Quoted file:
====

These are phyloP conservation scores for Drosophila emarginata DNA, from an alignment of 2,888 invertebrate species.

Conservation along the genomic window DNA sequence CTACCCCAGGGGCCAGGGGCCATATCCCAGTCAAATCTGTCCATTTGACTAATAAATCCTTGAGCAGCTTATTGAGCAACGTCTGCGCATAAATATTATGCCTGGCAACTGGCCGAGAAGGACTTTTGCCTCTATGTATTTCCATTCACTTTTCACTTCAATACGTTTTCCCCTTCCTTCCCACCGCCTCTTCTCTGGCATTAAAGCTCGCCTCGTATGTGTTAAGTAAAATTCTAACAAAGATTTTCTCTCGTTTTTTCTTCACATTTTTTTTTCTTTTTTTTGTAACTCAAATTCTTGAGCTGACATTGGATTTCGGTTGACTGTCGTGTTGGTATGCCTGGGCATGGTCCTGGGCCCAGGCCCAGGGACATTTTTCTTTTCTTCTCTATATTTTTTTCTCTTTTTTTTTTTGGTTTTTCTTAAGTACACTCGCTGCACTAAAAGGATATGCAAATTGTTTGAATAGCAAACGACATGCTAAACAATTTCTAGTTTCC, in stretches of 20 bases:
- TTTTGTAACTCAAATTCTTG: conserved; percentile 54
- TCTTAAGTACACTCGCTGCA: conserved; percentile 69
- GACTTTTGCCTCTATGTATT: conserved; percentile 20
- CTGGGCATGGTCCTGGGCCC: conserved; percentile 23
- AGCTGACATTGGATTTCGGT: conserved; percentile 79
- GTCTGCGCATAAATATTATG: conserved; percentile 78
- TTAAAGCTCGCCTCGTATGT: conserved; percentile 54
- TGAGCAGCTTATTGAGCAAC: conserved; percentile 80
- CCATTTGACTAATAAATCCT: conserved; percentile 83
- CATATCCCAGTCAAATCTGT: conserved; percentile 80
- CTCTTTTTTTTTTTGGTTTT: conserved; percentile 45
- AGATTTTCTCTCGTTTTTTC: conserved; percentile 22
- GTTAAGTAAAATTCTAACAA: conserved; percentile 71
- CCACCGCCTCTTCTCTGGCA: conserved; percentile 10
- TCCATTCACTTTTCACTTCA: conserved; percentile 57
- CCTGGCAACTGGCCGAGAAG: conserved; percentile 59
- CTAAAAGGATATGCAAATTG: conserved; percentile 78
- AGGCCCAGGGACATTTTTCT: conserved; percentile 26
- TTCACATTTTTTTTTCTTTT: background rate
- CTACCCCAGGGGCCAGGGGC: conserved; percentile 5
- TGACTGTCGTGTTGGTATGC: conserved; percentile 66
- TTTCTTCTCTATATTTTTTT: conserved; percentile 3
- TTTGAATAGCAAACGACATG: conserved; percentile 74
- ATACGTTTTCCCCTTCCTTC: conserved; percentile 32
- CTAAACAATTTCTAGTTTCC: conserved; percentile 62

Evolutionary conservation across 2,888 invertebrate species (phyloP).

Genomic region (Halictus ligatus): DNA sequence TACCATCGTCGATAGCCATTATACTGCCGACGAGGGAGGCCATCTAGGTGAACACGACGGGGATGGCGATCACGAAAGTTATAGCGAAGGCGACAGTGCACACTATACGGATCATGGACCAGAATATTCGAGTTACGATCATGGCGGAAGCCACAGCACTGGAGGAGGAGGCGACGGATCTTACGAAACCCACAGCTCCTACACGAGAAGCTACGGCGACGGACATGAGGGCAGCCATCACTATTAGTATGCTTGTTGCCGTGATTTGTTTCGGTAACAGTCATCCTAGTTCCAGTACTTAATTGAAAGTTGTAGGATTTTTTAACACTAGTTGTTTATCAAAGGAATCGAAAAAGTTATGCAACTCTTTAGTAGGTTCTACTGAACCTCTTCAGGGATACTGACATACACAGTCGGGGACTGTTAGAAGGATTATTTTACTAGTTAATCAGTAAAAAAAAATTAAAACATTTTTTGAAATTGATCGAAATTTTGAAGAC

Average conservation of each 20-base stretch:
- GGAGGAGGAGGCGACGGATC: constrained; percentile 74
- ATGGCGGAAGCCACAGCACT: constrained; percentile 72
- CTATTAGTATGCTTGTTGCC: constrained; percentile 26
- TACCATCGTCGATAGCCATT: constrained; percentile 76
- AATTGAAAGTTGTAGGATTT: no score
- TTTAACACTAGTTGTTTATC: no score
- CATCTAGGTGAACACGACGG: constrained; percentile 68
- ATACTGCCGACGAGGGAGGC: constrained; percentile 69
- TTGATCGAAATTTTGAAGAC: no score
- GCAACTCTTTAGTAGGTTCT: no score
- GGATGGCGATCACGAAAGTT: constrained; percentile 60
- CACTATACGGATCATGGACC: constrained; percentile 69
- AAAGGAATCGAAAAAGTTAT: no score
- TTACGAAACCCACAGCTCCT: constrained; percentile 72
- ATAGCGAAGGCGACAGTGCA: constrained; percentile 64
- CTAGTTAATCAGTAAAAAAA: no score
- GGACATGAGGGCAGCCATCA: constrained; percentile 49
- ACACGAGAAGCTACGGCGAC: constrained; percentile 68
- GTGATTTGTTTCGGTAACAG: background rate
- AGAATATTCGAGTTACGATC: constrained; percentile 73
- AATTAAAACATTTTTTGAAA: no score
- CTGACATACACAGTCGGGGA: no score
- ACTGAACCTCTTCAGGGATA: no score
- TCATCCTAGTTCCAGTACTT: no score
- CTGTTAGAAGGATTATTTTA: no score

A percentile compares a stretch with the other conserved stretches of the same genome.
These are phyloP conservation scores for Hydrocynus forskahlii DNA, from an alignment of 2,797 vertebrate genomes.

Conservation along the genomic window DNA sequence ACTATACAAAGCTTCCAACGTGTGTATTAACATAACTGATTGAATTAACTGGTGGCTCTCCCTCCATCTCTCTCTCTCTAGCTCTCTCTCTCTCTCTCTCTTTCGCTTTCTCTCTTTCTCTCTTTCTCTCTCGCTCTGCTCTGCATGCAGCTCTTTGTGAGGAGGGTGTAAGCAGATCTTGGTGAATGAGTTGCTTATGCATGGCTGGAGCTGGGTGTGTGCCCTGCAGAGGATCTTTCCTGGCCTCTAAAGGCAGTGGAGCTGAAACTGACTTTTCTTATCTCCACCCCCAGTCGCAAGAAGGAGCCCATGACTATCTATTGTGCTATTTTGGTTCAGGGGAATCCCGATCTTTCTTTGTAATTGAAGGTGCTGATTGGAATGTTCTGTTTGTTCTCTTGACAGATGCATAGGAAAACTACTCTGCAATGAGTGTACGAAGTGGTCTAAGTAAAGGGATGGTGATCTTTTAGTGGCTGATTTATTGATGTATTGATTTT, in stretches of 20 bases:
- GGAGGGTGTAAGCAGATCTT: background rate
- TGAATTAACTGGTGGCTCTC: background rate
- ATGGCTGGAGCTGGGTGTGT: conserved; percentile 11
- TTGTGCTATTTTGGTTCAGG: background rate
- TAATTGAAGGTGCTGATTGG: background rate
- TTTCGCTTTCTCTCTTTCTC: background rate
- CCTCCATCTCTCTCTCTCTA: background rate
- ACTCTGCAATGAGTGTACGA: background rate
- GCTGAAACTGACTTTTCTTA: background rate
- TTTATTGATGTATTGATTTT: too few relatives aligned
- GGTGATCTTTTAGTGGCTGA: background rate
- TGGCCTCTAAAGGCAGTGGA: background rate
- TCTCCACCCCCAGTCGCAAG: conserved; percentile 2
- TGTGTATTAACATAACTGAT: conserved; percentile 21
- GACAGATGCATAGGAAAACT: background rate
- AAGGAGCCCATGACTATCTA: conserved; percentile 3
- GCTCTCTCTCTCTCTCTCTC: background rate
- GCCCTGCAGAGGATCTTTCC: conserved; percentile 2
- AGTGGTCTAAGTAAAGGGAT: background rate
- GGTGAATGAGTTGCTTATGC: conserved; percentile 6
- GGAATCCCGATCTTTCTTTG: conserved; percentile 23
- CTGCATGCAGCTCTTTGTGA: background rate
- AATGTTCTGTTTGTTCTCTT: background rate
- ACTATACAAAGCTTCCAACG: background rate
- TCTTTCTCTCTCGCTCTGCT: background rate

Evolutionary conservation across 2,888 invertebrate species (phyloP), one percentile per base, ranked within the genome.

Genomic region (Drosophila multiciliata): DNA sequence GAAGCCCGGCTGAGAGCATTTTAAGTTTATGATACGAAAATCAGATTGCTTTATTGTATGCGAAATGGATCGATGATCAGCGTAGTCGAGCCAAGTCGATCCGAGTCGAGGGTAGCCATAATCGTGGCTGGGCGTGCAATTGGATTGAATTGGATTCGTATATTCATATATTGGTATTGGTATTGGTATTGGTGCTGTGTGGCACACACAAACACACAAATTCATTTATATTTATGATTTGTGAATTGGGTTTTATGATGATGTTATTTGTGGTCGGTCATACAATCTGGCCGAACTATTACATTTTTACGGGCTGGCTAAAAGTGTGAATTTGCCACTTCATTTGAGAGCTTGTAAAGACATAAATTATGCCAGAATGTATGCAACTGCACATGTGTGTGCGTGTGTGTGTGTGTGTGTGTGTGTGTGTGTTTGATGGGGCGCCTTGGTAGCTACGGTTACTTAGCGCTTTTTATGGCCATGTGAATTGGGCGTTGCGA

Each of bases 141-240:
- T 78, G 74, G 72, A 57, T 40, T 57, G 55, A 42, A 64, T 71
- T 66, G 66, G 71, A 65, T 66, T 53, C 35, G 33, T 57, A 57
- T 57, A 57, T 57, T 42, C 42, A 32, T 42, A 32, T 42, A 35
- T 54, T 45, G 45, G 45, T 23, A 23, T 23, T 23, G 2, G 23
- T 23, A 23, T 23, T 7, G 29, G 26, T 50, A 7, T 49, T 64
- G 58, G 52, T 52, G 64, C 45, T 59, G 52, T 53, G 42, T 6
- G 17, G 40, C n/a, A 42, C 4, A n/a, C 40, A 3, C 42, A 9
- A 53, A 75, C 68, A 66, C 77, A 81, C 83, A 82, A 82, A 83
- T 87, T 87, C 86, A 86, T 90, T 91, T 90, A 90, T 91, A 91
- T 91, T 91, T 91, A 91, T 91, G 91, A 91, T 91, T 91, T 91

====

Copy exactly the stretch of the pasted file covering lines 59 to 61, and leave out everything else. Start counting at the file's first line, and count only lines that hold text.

- GGAGGGTGTAAGCAGATCTT: background rate
- TGAATTAACTGGTGGCTCTC: background rate
- ATGGCTGGAGCTGGGTGTGT: conserved; percentile 11